AoS 4 explores music which takes influences from different cultures across the world. The first piece is from close to home, a song by the group Capercaille, Skye Waulking Song, from the 2000 album, Nadurra.
Very basic facts on... 'Skye Waulking Song' ('Chuir M'athair Mise Dhan Taigh Charraideach') - by Capercaillie From 'Nàdurra' Set Work 10 for GCSE Music Edexc...
Capercaille – their musical style
Capercaille are a Scottish folk rock band. Their music mixes elements and instruments from both these musical styles to form a fusion of them.
By reading the profiles of each group member, it will give you an idea of the range of instruments the band play.
- Find out more about the band by exploring their website. How did the band form? How many albums have they released?
- Have a listen to other songs from the album, Nadurra by clicking here. This should take you to Grooveshark. If not, open the Grooveshark page, and type in Nadurra in the search box, you’ll find it! Skye Waulking Song
What is this song about?
The word ‘waulking’ mean ‘working’ and this song would have been sung traditionally by women producing cloth. The song is a lament, taken from a Victorian collection of Scottish verses, sung by the wife of Seathan. Seathan was the son of the king of Ireland, and his life story is told in the lines of the song.
This song is very repetitive, so understanding the basic sound and parameters of the music is important:
Basic musical features
- E minor mode
- 12/8 time signature
- Mixture of traditional folk instruments with Western pop instruments, and recording techniques
- Pentatonic scale for the vocal line
- Simple chord sequence
- Use of heterophonic texture
As mentioned above, there are two distinct categories of instruments, which you will be expected to know in the listening exam:
Trad folk: violin (fiddle), accordion, uillean pipes (like the bagpipes), vocals (sung in Gaelic), string bass (pizzicato), bouzouki (Greek acoustic guitar)
Western: Wurlitzer piano (earlier keyboard), drum kit, synth (with tremolo effect)
Make sure you can spot which is which, and know which category they both fall into.
Harmony and Tonality
E minor mode is the key, and the harmony is almost all diatonic, can be split into three distinct uses in the song:
- Bar 1-24: Em – G alternating every bar
- Bar 25-44: C – G – Em – G, one chord per bar
- Bar 45-end: a little more variety – Am9 – Em9 – Em G before reverting to the previous pattern, and fading out using C – G alternating.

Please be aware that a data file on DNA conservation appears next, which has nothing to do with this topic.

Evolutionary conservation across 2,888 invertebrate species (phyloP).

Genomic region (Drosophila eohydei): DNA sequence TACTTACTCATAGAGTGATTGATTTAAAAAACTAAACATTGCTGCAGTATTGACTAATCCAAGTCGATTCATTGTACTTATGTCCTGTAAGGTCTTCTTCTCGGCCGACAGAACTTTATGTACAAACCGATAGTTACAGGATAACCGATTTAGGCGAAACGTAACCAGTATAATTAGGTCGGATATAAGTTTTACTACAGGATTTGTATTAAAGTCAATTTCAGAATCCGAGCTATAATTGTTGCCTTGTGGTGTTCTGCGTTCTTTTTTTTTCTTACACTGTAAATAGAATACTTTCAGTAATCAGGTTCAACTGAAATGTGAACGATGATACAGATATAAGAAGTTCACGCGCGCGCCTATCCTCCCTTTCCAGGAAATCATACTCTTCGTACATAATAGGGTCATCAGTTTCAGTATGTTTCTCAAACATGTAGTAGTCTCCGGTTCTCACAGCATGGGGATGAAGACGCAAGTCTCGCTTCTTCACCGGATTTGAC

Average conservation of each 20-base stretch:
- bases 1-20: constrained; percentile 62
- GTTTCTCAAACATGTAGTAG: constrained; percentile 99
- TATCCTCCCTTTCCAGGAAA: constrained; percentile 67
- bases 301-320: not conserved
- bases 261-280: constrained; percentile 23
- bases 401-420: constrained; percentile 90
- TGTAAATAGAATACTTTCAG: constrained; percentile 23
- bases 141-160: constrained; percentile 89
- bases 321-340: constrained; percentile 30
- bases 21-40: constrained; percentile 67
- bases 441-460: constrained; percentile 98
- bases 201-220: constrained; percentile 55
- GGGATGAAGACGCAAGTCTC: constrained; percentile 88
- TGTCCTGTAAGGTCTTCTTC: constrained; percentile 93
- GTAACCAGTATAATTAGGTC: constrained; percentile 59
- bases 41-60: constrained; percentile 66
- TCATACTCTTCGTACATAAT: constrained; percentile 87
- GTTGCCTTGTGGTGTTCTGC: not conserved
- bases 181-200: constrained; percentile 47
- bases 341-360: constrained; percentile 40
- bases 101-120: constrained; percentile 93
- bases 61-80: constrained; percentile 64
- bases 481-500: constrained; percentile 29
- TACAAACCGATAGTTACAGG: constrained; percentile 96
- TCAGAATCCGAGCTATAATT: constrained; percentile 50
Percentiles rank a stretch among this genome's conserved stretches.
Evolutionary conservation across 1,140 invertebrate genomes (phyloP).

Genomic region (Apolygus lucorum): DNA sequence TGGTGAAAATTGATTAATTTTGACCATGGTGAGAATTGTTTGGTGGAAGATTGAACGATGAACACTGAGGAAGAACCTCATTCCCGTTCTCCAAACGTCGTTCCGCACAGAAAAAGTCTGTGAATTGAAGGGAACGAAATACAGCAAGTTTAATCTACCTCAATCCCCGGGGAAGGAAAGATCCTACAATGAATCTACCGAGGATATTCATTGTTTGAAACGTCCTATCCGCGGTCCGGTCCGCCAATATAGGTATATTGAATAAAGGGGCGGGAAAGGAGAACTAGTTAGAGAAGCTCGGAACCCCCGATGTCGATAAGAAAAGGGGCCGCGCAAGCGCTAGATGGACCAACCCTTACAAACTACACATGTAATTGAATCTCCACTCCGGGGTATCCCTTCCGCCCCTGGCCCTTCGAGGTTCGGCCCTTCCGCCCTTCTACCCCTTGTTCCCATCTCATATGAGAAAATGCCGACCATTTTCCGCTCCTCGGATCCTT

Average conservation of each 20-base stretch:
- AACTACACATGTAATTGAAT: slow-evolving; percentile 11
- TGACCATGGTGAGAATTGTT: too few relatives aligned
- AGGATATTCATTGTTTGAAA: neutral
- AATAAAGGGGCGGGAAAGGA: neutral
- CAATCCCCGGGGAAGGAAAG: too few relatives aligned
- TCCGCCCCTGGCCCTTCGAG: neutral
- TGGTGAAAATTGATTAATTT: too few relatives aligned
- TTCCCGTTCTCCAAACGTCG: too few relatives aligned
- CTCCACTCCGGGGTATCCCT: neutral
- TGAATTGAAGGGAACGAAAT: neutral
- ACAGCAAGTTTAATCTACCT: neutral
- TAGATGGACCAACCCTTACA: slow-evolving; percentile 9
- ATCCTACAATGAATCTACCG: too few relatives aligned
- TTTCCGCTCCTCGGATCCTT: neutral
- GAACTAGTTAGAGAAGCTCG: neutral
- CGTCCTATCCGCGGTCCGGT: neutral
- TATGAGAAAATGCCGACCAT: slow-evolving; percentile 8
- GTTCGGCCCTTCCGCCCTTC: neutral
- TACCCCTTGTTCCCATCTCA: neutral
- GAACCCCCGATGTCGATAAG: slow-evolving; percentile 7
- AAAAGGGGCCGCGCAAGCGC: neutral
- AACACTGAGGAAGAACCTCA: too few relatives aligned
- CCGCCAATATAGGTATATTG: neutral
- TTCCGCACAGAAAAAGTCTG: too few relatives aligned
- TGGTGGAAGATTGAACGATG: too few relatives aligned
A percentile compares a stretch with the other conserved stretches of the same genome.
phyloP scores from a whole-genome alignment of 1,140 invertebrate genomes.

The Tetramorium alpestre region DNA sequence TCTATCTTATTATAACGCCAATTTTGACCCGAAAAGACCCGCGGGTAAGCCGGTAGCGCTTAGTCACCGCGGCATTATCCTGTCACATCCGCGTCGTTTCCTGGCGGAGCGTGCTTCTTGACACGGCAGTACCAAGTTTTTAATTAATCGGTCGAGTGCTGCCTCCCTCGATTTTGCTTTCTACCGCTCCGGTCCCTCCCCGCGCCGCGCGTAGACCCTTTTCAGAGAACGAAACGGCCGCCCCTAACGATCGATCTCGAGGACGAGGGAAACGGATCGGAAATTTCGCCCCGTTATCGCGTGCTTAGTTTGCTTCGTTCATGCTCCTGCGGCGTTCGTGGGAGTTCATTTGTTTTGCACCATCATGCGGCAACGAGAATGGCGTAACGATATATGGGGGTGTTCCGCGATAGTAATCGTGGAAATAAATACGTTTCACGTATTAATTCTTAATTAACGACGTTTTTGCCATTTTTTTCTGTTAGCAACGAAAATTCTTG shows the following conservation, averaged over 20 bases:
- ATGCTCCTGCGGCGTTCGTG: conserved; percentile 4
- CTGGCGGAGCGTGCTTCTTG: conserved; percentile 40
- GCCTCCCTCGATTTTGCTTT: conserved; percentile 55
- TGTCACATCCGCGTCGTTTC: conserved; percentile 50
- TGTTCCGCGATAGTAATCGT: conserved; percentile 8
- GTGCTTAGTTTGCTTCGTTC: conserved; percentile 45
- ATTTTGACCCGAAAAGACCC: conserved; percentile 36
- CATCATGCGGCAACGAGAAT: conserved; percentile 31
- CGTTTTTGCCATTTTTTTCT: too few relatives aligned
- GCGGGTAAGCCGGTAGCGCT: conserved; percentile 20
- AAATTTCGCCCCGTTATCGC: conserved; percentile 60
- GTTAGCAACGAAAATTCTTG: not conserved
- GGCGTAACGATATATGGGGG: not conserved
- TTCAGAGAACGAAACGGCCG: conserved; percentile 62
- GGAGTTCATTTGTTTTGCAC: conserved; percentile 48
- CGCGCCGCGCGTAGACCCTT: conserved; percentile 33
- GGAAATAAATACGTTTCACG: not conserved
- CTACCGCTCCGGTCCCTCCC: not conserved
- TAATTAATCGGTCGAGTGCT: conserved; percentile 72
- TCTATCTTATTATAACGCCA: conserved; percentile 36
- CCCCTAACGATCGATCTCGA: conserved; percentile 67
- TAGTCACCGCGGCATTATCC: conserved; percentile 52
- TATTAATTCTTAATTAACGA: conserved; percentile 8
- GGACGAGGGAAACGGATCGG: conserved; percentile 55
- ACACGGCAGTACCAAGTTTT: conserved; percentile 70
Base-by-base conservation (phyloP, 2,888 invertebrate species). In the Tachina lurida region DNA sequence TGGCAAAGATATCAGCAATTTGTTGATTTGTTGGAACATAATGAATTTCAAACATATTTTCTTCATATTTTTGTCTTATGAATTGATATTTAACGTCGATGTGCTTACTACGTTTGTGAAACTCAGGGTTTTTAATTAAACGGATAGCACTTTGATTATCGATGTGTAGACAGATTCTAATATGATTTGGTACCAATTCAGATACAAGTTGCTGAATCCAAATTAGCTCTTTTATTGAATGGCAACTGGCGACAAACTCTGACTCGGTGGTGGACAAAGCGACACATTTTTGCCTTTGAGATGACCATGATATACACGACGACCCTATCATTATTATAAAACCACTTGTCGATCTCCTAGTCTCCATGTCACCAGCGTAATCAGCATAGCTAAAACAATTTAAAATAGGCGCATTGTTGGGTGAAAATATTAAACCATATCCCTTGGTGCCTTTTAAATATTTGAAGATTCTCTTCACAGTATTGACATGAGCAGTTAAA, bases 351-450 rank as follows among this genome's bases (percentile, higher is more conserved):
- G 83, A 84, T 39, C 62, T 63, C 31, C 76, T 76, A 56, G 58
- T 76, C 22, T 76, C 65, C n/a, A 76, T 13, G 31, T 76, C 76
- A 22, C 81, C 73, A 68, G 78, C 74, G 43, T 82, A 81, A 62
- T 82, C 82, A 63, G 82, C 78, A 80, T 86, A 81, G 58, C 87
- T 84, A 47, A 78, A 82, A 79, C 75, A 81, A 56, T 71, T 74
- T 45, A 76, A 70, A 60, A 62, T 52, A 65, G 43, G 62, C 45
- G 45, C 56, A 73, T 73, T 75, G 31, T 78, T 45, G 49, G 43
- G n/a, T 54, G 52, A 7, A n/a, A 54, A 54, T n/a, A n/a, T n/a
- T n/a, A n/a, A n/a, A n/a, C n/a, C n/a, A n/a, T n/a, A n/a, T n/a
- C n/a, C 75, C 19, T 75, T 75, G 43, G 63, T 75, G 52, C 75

There is one basic vocal phrase, which is repeated over and over, with subtle variations, lasting four bars. The melodic scale is entire pentatonic. There are a variety of ‘improvised’ vocal ornaments added freely though out the song.
Rhythm and Metre
The song is in 12/8, with a lilting gentle rhythmic feel. There is some syncopation in the introduction. During the first eight bars, the meter isn’t established clearly. The bpm is about 60.
The texture is basically homophonic throughout, with a couple of small variants – in the opening section, there is a hint of dialogue and imitation between the Wurlitzer piano and bouzouki riffs, and the texture in the instrumental section is heterophonic – the pipes, violin and accordion all play slightly varied versions of the same melody over the top of each other, making it nearly, but not quite, monophonic – this is what heterophonic texture is.
There is no fixed traditional ‘verse – chorus’ structure used here, given the almost constant repetition of the vocal phrase. However, there are some distinctive sections, as mentioned above:
Bars 1-8: Introduction, in which the tonality and pulse of the music are ambiguous, before the voice enters.
Bars 9-24: Voice enters, with the song slowly building around more fixed patterns.
Bars 25-36: Full instrumentation, with kit playing a regular rhythmic pattern.
Bars 37-44: Instrumental section, similar in style to the previous section, with one-bar vocal break in bar 44.
Bar 45-end: Varied repetitions of the vocal riff, repeating to fade.
Notice each section is built in blocks of four bar units, formed from the length of the chord sequence and vocal phrase.
As with all the pieces, there is a three-way process to learning everything you need to know about the piece:
- Know the basics (C) – title, composer, key, time signature, instrumentation etc. This needs learning to start with.
- Understand the detail (B/A) – the technical details of the piece, and how they relate to DR G SMITH. This needs you to have written up all the detail onto your score. Listening to the piece lots whilst following through the score is what is needed here.
- Hear the detail (A/A*) – being able to recognise the sound of all the technical language in the pieces, with no score in front of you. Listening to the piece without the score is what you need to do here.
This checklist document should help you with the process.